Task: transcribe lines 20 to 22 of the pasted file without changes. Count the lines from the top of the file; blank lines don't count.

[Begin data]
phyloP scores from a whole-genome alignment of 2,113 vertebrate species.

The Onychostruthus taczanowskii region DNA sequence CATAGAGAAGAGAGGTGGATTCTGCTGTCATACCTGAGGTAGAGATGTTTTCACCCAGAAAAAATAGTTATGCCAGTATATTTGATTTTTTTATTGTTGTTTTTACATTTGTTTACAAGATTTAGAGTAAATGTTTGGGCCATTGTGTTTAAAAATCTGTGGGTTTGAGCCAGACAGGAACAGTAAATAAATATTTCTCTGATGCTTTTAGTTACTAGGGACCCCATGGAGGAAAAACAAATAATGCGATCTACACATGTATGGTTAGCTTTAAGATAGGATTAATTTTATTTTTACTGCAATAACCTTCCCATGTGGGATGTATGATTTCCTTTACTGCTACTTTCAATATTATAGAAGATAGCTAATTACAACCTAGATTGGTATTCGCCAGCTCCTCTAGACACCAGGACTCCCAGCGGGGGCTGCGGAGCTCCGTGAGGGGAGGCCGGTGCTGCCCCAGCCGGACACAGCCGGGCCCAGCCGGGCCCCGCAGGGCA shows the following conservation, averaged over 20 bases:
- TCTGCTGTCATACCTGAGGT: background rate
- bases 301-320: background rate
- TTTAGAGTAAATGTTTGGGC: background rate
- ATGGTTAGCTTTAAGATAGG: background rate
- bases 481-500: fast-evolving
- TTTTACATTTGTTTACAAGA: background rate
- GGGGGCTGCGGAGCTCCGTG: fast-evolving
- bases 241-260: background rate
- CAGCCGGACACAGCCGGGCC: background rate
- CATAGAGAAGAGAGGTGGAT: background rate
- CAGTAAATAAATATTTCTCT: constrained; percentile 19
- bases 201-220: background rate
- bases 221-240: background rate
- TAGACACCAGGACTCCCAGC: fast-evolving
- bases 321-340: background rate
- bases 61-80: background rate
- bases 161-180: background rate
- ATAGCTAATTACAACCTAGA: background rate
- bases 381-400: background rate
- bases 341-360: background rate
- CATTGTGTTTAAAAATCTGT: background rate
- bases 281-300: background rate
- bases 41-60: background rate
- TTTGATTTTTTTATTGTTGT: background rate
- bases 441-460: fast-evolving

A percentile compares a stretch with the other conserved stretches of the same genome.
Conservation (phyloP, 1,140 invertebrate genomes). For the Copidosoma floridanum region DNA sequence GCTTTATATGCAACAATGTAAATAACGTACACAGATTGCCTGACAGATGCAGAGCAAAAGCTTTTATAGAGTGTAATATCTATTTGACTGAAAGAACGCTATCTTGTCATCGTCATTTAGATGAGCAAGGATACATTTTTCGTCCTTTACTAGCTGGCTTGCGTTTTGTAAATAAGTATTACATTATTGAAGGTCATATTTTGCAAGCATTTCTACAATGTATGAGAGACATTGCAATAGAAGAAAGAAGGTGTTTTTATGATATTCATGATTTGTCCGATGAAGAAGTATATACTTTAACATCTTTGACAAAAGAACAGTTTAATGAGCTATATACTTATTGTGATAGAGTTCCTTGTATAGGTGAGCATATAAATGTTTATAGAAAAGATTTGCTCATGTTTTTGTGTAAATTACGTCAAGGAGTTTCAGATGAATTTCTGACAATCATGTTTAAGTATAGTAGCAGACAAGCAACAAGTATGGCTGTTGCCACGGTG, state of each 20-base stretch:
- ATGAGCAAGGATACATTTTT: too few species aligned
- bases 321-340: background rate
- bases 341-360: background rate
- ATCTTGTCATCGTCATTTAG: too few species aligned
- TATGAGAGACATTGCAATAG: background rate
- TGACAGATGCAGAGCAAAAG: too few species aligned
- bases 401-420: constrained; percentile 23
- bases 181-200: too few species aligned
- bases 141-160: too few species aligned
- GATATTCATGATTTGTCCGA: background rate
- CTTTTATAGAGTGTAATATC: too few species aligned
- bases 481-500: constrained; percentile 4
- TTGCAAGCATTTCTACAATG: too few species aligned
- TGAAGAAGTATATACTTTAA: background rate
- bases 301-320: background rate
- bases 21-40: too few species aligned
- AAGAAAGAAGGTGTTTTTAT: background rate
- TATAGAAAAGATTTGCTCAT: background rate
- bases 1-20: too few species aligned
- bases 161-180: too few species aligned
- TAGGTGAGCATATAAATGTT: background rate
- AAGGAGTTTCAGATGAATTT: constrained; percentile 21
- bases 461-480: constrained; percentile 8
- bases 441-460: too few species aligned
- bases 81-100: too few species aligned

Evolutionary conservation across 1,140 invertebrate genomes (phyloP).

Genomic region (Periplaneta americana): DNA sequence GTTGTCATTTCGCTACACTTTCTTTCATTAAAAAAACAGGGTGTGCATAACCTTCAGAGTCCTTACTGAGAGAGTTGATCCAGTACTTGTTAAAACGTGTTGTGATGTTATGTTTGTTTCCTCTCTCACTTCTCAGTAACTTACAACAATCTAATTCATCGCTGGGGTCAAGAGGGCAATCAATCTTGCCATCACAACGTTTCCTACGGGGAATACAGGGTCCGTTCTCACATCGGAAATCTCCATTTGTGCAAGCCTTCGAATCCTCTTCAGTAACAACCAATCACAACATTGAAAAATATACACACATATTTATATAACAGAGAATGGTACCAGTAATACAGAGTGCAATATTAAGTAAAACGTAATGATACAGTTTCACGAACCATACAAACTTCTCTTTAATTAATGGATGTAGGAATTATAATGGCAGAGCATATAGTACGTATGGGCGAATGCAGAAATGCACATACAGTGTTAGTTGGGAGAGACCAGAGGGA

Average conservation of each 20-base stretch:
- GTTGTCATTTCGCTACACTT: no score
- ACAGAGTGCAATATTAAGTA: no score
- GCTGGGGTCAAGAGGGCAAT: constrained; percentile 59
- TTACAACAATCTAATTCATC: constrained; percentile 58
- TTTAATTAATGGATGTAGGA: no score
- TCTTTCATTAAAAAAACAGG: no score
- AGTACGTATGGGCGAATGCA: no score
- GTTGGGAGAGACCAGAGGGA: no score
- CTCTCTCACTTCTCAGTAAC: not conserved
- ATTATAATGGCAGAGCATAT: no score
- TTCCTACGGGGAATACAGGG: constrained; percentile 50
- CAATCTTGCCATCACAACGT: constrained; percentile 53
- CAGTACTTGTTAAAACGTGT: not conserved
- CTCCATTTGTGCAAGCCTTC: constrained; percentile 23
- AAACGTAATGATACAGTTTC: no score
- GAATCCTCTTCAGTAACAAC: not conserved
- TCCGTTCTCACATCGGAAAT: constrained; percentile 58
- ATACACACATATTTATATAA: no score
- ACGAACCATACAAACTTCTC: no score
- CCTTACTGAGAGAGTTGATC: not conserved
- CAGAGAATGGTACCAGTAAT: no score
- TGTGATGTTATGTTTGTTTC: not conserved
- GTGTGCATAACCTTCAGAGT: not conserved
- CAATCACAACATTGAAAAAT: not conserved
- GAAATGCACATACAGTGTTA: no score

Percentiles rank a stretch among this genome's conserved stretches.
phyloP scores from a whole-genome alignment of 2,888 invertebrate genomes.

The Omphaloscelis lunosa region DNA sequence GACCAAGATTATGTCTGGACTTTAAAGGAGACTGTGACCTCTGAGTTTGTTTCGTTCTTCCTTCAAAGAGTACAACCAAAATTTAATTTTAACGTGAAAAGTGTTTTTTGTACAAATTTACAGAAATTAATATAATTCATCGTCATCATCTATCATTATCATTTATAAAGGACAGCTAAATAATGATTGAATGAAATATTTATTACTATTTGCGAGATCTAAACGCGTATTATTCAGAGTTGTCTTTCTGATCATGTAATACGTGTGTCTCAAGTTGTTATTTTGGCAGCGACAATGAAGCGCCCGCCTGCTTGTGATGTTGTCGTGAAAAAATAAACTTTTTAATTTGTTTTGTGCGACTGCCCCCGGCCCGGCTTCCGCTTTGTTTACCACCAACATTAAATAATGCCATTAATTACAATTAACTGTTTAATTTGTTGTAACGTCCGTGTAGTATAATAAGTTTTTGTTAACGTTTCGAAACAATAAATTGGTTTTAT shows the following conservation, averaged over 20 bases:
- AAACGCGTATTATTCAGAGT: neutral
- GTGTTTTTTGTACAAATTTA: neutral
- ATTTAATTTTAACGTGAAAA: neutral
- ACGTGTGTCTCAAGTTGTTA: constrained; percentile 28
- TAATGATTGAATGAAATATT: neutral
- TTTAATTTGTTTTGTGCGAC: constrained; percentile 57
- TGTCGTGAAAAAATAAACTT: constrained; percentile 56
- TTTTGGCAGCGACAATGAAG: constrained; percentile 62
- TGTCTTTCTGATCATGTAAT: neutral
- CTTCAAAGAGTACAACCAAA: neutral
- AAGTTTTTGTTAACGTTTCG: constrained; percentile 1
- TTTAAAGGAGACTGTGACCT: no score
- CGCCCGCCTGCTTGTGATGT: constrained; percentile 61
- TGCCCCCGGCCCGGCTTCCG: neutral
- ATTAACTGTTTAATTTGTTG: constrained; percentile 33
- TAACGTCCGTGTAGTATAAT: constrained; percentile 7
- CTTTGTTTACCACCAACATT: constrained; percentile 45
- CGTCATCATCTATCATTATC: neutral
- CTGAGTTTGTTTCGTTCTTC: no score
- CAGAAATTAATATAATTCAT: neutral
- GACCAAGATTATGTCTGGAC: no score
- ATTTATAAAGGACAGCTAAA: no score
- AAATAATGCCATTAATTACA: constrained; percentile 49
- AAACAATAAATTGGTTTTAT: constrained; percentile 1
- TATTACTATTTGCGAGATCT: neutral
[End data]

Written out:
- ATAGCTAATTACAACCTAGA: background rate
- bases 381-400: background rate
- bases 341-360: background rate